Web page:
The Production and Modeling of Phonological Vowel ...

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The Production and Modeling of Phonological Vowel Length Differences in Hungarian-Speaking Children and Their Caregivers

Name:Personal
Powell, Stacey
Role :Text(marcrelator)
creator

Name:Personal
Department of Communication Disorders; Dr. Krisztina Zajdó
Role :Text(marcrelator)
contributor

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still image
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Powerpoint/pdf
Origin Information Place
Laramie, Wyoming

University of Wyoming
(keyDate="yes")
2008-04-23

Language:Text
eng

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abstract
Language-specific speech timing is essential for producing intelligible speech. Therefore, learning adult-like speech patterns with language specific segment durations is important for children. Understanding the relationship between speech timing characteristics of children and their adult models may allow us to formulate evidence-based treatment approaches for clinical populations with atypical speech timing patterns. The purpose of this project was to examine the production of vowel duration patterns in a group of 50 Hungarian-speaking children ages 2;0 to 4;0 years old. Participants produced tokens containing vowels with either short or long duration in bi-syllabic words /pipi/ and /pi:pi:/. Results suggests that children as young as 2;0 years old differentiate short vs. long vowel durations reliably. Independent of syllable position and stress pattern, phonologically long vowels at 4;0 years are not significantly longer than in younger age groups. In contrast, older children produce significantly shorter vowel durations in both syllable positions. These results indicate that it is challenging for children to control speech motor coordination when segment durations are shorter. To facilitate speech timing development in their children, mothers manipulate both short and long vowel durations while modeling speech. Clinical implications for the treatment of speech disordered populations will be discussed.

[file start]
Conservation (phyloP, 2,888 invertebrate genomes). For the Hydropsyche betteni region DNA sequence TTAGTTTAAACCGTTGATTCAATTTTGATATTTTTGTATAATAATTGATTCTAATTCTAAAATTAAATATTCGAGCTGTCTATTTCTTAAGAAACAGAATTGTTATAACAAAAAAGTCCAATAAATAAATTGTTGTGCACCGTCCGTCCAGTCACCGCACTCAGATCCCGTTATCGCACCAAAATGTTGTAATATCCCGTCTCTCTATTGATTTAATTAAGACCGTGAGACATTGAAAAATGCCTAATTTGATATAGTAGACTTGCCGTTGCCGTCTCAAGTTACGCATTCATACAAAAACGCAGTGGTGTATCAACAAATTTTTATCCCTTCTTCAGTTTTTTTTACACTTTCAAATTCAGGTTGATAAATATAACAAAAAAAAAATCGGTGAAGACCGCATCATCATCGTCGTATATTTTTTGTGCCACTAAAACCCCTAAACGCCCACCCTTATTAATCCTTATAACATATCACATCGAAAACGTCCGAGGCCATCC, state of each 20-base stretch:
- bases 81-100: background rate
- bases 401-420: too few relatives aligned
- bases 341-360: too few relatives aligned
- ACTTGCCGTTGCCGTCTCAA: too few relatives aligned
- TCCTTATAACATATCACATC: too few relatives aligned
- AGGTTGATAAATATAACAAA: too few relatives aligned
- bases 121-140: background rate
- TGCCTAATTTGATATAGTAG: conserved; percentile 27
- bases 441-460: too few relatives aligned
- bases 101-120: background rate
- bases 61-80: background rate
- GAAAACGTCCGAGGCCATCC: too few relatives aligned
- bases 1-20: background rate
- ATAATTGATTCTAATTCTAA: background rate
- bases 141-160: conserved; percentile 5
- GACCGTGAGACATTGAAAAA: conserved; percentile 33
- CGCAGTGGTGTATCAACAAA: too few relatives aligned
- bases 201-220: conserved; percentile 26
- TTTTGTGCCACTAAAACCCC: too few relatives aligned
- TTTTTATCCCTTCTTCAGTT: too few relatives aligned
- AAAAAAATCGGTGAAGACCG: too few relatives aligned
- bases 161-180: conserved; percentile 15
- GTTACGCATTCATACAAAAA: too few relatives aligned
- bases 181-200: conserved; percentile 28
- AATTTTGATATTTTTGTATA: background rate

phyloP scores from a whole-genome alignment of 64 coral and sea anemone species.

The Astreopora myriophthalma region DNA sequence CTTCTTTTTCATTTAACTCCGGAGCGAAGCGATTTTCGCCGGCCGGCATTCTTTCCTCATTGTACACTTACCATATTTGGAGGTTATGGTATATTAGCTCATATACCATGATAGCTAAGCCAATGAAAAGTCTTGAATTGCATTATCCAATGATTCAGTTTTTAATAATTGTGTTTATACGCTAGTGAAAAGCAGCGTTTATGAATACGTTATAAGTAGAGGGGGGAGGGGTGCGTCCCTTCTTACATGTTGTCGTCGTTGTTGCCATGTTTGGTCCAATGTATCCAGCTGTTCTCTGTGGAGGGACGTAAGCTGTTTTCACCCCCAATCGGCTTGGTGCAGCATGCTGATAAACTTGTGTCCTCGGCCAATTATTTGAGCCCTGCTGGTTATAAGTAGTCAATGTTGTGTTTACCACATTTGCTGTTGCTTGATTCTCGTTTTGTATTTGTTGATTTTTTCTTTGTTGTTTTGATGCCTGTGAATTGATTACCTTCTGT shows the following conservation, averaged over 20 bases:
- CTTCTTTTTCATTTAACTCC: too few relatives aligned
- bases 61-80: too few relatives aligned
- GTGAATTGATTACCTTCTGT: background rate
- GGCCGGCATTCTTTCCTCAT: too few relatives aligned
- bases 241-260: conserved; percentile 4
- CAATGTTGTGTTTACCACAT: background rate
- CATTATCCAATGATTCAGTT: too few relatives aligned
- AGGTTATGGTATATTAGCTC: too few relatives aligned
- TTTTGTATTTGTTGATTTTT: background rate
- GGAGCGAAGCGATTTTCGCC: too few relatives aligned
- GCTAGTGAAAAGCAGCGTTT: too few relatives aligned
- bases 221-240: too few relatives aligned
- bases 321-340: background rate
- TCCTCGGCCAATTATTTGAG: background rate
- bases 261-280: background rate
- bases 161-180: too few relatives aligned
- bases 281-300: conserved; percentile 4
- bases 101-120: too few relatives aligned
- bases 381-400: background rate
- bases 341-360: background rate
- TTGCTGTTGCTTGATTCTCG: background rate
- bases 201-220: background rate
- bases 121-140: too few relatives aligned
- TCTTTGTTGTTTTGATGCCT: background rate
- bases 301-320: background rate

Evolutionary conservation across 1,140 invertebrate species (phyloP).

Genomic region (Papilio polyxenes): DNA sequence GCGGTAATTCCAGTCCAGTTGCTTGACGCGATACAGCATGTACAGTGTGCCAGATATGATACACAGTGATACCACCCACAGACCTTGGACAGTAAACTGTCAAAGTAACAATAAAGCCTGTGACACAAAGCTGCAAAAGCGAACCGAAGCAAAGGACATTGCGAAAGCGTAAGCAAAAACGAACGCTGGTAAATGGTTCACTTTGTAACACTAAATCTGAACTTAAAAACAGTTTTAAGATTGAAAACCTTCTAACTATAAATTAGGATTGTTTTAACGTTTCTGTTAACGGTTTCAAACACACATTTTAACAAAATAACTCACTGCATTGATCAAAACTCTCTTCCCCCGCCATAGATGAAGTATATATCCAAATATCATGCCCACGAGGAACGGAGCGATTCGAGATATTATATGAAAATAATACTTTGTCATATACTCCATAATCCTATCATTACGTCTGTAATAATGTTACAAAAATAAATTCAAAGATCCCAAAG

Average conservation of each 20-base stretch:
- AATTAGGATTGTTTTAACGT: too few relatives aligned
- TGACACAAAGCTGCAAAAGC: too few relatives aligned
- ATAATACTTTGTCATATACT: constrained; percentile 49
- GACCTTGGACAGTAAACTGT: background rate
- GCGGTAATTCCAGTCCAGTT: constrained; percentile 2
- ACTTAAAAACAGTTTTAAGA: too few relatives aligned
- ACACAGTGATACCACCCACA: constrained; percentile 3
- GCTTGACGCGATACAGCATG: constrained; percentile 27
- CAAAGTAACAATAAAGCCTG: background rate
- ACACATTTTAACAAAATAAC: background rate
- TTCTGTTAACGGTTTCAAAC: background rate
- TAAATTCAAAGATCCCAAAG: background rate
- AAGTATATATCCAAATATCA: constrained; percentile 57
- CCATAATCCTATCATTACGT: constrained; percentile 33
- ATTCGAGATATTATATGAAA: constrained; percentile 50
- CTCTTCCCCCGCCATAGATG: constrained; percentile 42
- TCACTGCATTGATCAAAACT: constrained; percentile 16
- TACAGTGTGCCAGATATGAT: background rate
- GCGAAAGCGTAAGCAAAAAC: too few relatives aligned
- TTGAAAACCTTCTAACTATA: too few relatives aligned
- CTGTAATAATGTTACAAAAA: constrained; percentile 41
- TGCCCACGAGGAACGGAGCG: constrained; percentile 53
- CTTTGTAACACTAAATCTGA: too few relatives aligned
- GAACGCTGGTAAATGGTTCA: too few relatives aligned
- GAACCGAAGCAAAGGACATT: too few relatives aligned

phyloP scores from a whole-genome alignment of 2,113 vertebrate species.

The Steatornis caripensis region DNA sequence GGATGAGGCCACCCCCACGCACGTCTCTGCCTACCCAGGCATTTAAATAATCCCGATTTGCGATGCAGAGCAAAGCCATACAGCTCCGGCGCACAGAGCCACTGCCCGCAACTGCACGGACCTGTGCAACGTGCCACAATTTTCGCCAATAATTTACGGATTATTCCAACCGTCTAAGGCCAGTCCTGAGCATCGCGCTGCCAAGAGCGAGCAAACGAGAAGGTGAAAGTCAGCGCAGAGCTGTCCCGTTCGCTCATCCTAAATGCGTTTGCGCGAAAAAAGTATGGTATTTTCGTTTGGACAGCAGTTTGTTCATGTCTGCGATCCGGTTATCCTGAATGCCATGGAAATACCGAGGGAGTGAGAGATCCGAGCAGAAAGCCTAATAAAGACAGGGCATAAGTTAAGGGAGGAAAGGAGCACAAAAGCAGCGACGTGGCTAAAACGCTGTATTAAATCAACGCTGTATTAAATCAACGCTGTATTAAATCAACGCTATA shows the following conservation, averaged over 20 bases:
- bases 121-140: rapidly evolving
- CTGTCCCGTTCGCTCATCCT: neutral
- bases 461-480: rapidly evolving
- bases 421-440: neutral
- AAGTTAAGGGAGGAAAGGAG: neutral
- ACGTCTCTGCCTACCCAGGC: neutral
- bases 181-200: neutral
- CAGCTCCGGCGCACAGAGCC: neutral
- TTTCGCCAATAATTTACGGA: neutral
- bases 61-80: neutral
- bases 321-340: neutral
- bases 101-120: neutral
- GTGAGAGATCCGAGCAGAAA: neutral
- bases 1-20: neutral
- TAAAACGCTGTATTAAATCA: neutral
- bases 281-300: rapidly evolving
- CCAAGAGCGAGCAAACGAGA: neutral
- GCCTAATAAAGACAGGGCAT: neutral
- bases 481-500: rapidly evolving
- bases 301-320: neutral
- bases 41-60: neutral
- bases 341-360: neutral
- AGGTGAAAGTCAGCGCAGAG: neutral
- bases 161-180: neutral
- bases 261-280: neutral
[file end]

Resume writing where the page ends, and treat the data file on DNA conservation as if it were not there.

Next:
note
From - Undergraduate Research Day 2008 - Celebration of Research - Abstracts
Subject
Language acquisition--Age factors; Language acquisition--Parent participation; Speech

Related Item:series Title Information
Undergrauate Research Day 2008

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http://digital.uwyo.edu/copyright.html
Record Information languageOfCataloging :Text(ISO639-2B)
English
:Code(ISO639-2B)
eng